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Kim Jin-soo, recipient in science

Scientist revolutionizes genome research with ‘genetic scissors’
May 20,2017
So-called “genetic scissors” allow one to edit the human genome to treat diseases and may soon receive attention from the Nobel Prize committee.

The internationally known scientific journal, Science, called it the “2015 Breakthrough of the Year,” and last year the MIT Technology Review named it one of 10 technologies that will change the world. Kim Jin-soo, 52, director of the Center for Genome Engineering at the Institute for Basic Science, chemistry professor at Seoul National University and winner of this year’s Yumin Award in science, is a world leader in the field.

He worked on his post-doctorate at the Howard Hughes Medical Institute at Massachusetts Institute of Technology (MIT) in 1990 under the tutelage of Carl Pabo, an eminent authority in biophysics, and was involved in developing genetic scissors.

He was the first in the world to edit human genes using the Crispr-Cas9 protein, or third-generation gene scissors, in 2012.

Kim is responsible for the term “programmable nuclease,” and has written over 70 pages of research on genome editing with 20 patents in the United States and across the globe.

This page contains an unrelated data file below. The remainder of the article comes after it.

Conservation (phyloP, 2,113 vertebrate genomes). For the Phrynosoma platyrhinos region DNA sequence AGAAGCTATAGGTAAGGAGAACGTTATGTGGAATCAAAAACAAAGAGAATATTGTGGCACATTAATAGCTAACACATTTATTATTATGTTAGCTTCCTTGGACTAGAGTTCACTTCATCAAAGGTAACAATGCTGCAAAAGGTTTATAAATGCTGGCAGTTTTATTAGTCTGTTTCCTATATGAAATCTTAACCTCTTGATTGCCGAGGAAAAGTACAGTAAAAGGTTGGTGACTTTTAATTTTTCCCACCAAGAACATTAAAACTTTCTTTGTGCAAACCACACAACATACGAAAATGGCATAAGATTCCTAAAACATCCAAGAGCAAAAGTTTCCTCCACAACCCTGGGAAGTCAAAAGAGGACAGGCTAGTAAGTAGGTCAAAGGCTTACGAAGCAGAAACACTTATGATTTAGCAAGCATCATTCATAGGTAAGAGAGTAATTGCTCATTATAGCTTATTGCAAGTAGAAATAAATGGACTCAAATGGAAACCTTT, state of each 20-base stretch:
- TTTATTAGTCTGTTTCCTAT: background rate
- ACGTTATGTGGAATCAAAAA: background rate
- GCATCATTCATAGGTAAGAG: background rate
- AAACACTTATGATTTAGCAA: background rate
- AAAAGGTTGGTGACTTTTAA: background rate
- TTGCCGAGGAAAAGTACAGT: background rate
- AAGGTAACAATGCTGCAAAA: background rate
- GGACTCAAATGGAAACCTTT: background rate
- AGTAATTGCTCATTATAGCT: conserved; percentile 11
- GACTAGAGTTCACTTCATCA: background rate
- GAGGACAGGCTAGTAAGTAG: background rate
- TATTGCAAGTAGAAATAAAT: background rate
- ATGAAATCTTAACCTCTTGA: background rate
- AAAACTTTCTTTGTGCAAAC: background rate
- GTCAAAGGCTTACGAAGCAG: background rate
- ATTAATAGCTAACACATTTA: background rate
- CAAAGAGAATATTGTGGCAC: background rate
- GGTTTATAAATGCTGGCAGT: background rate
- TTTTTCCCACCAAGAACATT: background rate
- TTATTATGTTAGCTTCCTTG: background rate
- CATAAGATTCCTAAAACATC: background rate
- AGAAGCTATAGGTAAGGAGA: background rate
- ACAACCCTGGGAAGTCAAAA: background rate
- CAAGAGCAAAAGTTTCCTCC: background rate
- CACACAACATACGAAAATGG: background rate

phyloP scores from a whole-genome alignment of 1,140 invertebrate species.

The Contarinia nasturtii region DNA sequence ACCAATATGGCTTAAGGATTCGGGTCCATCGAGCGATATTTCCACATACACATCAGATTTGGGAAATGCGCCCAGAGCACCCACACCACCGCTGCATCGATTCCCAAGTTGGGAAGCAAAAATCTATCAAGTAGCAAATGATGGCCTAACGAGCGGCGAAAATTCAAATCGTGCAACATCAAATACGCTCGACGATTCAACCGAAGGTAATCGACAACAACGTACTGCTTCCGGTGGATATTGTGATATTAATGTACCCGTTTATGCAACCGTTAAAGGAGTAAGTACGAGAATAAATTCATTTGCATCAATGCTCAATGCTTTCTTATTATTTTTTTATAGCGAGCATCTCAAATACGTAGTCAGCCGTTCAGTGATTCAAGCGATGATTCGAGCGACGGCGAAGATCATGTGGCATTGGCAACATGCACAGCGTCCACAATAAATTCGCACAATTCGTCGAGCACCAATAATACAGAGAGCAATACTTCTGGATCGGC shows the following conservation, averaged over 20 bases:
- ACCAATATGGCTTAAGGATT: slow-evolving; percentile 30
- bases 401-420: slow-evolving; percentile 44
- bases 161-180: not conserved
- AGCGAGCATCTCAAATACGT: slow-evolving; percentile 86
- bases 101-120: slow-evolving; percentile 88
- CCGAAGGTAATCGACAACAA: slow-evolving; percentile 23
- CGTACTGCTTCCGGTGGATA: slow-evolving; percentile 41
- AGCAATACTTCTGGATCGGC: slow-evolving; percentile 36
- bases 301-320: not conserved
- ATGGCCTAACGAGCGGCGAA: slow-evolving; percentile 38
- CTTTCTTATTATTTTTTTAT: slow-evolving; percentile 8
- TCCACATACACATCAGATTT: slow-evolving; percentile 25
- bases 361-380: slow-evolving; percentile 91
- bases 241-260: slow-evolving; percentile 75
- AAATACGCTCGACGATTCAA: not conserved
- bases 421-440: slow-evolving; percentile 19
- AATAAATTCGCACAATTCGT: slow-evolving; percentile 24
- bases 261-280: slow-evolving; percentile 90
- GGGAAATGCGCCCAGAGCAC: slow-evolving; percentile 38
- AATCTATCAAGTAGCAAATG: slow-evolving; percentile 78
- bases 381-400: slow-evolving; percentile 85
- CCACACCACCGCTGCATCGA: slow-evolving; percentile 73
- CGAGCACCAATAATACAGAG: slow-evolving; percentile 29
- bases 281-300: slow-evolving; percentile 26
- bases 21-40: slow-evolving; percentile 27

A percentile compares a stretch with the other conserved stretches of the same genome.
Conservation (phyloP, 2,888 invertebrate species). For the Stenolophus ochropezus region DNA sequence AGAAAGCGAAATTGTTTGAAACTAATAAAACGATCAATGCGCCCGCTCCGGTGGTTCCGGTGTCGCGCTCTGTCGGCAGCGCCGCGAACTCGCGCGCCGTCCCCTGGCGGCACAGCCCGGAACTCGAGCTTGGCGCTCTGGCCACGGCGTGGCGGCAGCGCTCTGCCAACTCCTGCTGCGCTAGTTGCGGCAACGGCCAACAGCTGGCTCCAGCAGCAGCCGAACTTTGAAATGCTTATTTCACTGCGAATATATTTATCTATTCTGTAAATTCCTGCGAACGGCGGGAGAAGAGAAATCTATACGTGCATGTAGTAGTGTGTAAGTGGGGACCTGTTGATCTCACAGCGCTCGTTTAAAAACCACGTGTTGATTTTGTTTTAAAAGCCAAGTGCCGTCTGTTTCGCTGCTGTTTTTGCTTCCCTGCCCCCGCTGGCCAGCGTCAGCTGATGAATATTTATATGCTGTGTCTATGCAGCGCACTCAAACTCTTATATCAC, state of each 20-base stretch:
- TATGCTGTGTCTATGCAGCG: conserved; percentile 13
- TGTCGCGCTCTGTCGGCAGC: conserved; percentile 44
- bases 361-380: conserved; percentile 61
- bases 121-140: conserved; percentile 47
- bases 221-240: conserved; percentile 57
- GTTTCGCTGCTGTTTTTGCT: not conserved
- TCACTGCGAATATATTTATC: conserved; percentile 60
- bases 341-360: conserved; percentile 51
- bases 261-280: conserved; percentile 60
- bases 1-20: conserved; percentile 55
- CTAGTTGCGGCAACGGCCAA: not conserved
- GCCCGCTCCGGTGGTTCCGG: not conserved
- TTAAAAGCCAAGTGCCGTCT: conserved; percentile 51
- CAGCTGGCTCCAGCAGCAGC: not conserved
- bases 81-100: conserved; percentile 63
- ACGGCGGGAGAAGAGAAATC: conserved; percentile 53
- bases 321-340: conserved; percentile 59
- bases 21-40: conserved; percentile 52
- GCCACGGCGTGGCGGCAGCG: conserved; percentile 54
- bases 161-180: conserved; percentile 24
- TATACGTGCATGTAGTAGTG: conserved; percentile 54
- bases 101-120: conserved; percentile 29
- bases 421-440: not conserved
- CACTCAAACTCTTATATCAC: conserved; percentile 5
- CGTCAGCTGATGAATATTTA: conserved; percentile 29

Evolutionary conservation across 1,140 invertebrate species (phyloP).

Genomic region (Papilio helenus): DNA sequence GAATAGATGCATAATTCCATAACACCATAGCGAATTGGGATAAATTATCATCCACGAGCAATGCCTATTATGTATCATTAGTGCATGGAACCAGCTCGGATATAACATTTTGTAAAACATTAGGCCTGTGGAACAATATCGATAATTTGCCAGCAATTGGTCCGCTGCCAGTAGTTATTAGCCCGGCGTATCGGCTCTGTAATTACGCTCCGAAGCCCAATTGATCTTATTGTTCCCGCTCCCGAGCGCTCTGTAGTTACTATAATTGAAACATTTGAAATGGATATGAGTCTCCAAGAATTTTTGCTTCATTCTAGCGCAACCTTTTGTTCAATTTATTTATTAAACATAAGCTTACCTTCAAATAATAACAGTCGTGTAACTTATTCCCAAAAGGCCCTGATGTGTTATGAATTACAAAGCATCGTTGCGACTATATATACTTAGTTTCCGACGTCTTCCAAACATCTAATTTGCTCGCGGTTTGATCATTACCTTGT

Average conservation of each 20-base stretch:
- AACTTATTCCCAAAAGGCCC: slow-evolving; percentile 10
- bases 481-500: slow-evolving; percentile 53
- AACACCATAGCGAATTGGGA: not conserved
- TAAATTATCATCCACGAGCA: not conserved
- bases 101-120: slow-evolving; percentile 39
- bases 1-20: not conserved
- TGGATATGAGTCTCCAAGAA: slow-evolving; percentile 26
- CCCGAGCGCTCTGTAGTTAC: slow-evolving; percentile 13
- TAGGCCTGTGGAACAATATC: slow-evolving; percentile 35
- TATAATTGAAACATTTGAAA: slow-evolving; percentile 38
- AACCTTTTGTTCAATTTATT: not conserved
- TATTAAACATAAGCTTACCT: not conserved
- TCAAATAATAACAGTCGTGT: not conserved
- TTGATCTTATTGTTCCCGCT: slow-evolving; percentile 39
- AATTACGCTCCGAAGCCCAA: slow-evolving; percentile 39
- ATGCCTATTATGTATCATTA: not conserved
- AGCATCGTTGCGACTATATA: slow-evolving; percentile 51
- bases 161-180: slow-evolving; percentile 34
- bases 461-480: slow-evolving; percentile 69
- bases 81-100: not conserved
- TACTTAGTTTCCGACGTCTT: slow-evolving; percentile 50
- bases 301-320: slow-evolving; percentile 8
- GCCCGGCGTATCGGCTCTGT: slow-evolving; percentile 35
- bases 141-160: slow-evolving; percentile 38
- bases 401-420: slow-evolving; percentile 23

Genetic scissors are not actual scissors, but artificial enzymes inserted into the genome with the objective of either altering or eliminating particular regions that may prevent diseases such as human immunodeficiency virus (HIV).

This is in contrast to gene therapy, which uses viruses for delivery and does not eliminate or amend DNA.

Several years were required for the fashioning of genetic scissors in the past, but now one day is all that is necessary.

“After the third generation, Crispr, appeared, anyone can easily edit with this technology,” said Kim. “The scientific community is saying, ‘The Crispr revolution has arrived.’”

He is also the majority shareholder of ToolGen, a biotech company specializing in genome editing technology. The objective of ToolGen is the development of medical treatments through genome editing and regulation, and it is in the research stages of animal testing.

Immediately after returning from the United States in 1997, he had a brief stint at the Samsung Biomedical Research Institute (now the Research Center for Future Medicine), and it was in 1999 that he co-founded the company for genetic scissors technology, acting as CEO of ToolGen until 2005.

ToolGen was listed as a small and medium-sized enterprise at the Korea New Exchange (KONEX) in 2014, and now their market value stands at 250 billion won ($223.75 million).

Kim was appointed by the chemistry department at SNU in 2005, and since 2014 has acted as director of the IBS Center for Genome Engineering.

BY CHOI JOON-HO [hwang.hosub@joongang.co.kr]